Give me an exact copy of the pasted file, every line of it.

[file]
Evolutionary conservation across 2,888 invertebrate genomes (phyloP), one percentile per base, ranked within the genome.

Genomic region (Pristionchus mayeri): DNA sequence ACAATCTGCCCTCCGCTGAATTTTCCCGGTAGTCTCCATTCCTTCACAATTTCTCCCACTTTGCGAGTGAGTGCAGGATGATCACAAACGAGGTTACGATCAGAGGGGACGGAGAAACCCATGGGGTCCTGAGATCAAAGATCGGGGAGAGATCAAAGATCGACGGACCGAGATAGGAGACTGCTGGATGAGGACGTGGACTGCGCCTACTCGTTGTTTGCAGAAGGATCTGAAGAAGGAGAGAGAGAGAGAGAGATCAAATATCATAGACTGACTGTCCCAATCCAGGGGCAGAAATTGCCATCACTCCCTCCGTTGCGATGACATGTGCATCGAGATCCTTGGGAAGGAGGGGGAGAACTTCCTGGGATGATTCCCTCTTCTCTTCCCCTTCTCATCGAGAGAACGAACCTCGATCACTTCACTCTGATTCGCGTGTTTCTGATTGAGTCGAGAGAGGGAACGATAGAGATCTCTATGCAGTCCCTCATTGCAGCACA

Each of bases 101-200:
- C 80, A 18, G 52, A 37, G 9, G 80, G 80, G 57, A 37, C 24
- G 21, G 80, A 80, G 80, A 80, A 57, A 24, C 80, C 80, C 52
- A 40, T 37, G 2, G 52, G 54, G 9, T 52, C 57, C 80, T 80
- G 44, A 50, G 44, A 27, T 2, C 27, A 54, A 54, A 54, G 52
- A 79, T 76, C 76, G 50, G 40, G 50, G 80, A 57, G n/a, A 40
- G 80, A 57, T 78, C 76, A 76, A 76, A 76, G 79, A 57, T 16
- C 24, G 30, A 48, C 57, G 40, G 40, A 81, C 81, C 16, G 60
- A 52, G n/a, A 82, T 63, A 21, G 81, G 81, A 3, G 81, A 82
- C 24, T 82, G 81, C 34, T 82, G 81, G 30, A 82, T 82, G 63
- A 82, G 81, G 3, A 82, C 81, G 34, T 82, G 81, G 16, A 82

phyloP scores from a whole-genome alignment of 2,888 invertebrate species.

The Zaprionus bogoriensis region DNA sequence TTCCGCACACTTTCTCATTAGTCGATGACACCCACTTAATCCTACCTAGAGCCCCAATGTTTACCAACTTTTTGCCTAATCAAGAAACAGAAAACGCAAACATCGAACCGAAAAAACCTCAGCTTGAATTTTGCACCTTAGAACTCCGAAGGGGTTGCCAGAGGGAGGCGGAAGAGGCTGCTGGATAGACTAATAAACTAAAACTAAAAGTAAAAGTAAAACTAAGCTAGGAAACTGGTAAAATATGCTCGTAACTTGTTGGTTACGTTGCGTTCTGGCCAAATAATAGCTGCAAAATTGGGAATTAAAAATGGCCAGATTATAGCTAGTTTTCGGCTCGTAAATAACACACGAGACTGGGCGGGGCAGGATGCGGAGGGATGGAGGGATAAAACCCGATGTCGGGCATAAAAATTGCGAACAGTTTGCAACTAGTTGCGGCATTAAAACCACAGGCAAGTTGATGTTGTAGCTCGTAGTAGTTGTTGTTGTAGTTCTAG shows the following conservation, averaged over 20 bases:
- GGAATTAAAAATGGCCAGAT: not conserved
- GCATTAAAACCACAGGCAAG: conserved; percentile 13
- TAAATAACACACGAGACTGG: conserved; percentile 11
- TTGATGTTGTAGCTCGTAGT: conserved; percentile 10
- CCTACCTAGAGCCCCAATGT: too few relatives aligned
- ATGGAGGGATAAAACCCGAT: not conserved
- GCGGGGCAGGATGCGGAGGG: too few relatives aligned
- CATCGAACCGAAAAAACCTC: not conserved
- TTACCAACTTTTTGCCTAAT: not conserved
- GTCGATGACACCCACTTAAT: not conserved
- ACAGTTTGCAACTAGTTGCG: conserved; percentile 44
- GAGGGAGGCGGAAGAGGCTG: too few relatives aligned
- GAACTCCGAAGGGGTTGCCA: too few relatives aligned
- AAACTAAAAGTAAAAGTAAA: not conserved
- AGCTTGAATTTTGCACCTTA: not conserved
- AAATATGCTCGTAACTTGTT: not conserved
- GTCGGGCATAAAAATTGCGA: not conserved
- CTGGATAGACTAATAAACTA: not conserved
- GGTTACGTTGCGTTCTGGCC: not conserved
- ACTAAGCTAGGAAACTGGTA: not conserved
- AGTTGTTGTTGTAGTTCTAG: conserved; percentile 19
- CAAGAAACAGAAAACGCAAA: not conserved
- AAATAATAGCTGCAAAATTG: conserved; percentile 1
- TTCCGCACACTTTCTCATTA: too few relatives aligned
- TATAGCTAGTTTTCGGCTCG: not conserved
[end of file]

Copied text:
Evolutionary conservation across 2,888 invertebrate genomes (phyloP), one percentile per base, ranked within the genome.

Genomic region (Pristionchus mayeri): DNA sequence ACAATCTGCCCTCCGCTGAATTTTCCCGGTAGTCTCCATTCCTTCACAATTTCTCCCACTTTGCGAGTGAGTGCAGGATGATCACAAACGAGGTTACGATCAGAGGGGACGGAGAAACCCATGGGGTCCTGAGATCAAAGATCGGGGAGAGATCAAAGATCGACGGACCGAGATAGGAGACTGCTGGATGAGGACGTGGACTGCGCCTACTCGTTGTTTGCAGAAGGATCTGAAGAAGGAGAGAGAGAGAGAGAGATCAAATATCATAGACTGACTGTCCCAATCCAGGGGCAGAAATTGCCATCACTCCCTCCGTTGCGATGACATGTGCATCGAGATCCTTGGGAAGGAGGGGGAGAACTTCCTGGGATGATTCCCTCTTCTCTTCCCCTTCTCATCGAGAGAACGAACCTCGATCACTTCACTCTGATTCGCGTGTTTCTGATTGAGTCGAGAGAGGGAACGATAGAGATCTCTATGCAGTCCCTCATTGCAGCACA

Each of bases 101-200:
- C 80, A 18, G 52, A 37, G 9, G 80, G 80, G 57, A 37, C 24
- G 21, G 80, A 80, G 80, A 80, A 57, A 24, C 80, C 80, C 52
- A 40, T 37, G 2, G 52, G 54, G 9, T 52, C 57, C 80, T 80
- G 44, A 50, G 44, A 27, T 2, C 27, A 54, A 54, A 54, G 52
- A 79, T 76, C 76, G 50, G 40, G 50, G 80, A 57, G n/a, A 40
- G 80, A 57, T 78, C 76, A 76, A 76, A 76, G 79, A 57, T 16
- C 24, G 30, A 48, C 57, G 40, G 40, A 81, C 81, C 16, G 60
- A 52, G n/a, A 82, T 63, A 21, G 81, G 81, A 3, G 81, A 82
- C 24, T 82, G 81, C 34, T 82, G 81, G 30, A 82, T 82, G 63
- A 82, G 81, G 3, A 82, C 81, G 34, T 82, G 81, G 16, A 82

phyloP scores from a whole-genome alignment of 2,888 invertebrate species.

The Zaprionus bogoriensis region DNA sequence TTCCGCACACTTTCTCATTAGTCGATGACACCCACTTAATCCTACCTAGAGCCCCAATGTTTACCAACTTTTTGCCTAATCAAGAAACAGAAAACGCAAACATCGAACCGAAAAAACCTCAGCTTGAATTTTGCACCTTAGAACTCCGAAGGGGTTGCCAGAGGGAGGCGGAAGAGGCTGCTGGATAGACTAATAAACTAAAACTAAAAGTAAAAGTAAAACTAAGCTAGGAAACTGGTAAAATATGCTCGTAACTTGTTGGTTACGTTGCGTTCTGGCCAAATAATAGCTGCAAAATTGGGAATTAAAAATGGCCAGATTATAGCTAGTTTTCGGCTCGTAAATAACACACGAGACTGGGCGGGGCAGGATGCGGAGGGATGGAGGGATAAAACCCGATGTCGGGCATAAAAATTGCGAACAGTTTGCAACTAGTTGCGGCATTAAAACCACAGGCAAGTTGATGTTGTAGCTCGTAGTAGTTGTTGTTGTAGTTCTAG shows the following conservation, averaged over 20 bases:
- GGAATTAAAAATGGCCAGAT: not conserved
- GCATTAAAACCACAGGCAAG: conserved; percentile 13
- TAAATAACACACGAGACTGG: conserved; percentile 11
- TTGATGTTGTAGCTCGTAGT: conserved; percentile 10
- CCTACCTAGAGCCCCAATGT: too few relatives aligned
- ATGGAGGGATAAAACCCGAT: not conserved
- GCGGGGCAGGATGCGGAGGG: too few relatives aligned
- CATCGAACCGAAAAAACCTC: not conserved
- TTACCAACTTTTTGCCTAAT: not conserved
- GTCGATGACACCCACTTAAT: not conserved
- ACAGTTTGCAACTAGTTGCG: conserved; percentile 44
- GAGGGAGGCGGAAGAGGCTG: too few relatives aligned
- GAACTCCGAAGGGGTTGCCA: too few relatives aligned
- AAACTAAAAGTAAAAGTAAA: not conserved
- AGCTTGAATTTTGCACCTTA: not conserved
- AAATATGCTCGTAACTTGTT: not conserved
- GTCGGGCATAAAAATTGCGA: not conserved
- CTGGATAGACTAATAAACTA: not conserved
- GGTTACGTTGCGTTCTGGCC: not conserved
- ACTAAGCTAGGAAACTGGTA: not conserved
- AGTTGTTGTTGTAGTTCTAG: conserved; percentile 19
- CAAGAAACAGAAAACGCAAA: not conserved
- AAATAATAGCTGCAAAATTG: conserved; percentile 1
- TTCCGCACACTTTCTCATTA: too few relatives aligned
- TATAGCTAGTTTTCGGCTCG: not conserved